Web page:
European Commission
EDL
enhanced driver’s license
EPIC
Electronic Privacy Information Center
EU
European Union
ESPC
Email Sender and Provider Coalition
FACT Act
Fair and Accurate Credit Transactions Act of 2003
FCC
Federal Communications Commission
FCRA
Fair Credit Reporting Act
FIPPs
Fair Information Practice Principles
FOIA
Freedom of Information Act
FTC
Federal Trade Commission
GAO
Government Accountability Office
GDD
German Association for Data Protection and Data Security
GDPR
General Data Protection Regulation
GLBA
Gramm-Leach-Bliley Act
HHS
U.S. Department of Health and Human Services (HHS)—not DHHS
HIPAA
Health Insurance Portability and Accountability Act of 1996
ICANN
Internet Corporation for Assigned Names and Numbers
ICO
Information Commissioner’s Office (UK)
ISP
Internet service provider
MEP
Members of Parliament (EU)
NAI
Network Advertising Initiative
OBA
online behavioral advertising
OECD
Organization for Economic Cooperation and Development
OISPP
Office of Information Security and Privacy Protection (California)
OPC
Office of the Privacy Commissioner (Canada)
OMB
Office of Budget Management
P2P
peer-to-peer network
PIA
privacy impact assessment
PCI (DSS)
Payment Card Industry (Data Security Standards)
PII
personally identifiable information
PIN
personal identification number
PIPA
Personal Information Protection Act
PIPEDA
Personal Information Protection and Electronic Documents Act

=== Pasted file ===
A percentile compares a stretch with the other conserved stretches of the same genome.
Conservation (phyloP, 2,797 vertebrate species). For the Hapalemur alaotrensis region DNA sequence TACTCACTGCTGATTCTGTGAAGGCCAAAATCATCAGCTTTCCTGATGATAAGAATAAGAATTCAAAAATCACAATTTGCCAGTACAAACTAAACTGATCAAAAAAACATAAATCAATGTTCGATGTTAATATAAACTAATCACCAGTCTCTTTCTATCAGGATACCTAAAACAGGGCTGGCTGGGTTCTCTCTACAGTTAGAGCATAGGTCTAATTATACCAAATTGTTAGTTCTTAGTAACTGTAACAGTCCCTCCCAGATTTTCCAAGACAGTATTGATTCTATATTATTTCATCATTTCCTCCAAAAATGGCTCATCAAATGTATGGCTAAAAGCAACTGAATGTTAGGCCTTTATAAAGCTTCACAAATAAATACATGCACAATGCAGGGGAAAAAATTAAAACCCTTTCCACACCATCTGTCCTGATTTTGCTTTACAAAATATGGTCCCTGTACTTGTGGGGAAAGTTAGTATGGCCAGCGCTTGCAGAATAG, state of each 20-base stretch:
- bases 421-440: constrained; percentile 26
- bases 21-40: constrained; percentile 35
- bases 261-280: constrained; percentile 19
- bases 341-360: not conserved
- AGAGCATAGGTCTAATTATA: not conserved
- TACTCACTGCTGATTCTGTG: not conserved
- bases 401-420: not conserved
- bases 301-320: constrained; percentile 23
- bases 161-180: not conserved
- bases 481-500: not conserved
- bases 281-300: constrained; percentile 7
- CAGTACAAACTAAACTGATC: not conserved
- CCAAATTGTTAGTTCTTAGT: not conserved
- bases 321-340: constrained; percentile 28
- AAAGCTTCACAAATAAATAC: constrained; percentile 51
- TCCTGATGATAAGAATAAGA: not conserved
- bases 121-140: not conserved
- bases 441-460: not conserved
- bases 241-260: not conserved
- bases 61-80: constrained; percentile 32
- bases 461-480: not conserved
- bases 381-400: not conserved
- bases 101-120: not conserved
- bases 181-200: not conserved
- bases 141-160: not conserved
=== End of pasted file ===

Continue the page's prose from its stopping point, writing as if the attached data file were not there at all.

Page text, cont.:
PRC
Privacy Rights Clearinghouse
RFID
radio frequency identification
SEC
Security and Exchange Commission
SSN
Social Security number
TSA
Transportation Security Administration

International Style

The IAPP is headquartered in the U.S., and while we are a global organization and we communicate with members in many different countries, we use American English as our default.

However, at times it makes sense to use the spelling and style that are the norm when we’re talking to a specific region. For example, when marketing an event in that region (online or in print).

Here’s a list of the most commonly used spellings and style points that you may need to know.

Spellings

U.S.
Canada
Europe/Asia
Australia/New Zealand
U.S.:
capitalize
Canada:
capitalize
Europe/Asia:
capitalise
Australia/New Zealand:
capitalise
U.S.:
center
Canada:
centre
Europe/Asia:
centre
Australia/New Zealand:
centre
U.S.:
color
Canada:
colour
Europe/Asia:
colour
Australia/New Zealand:
colour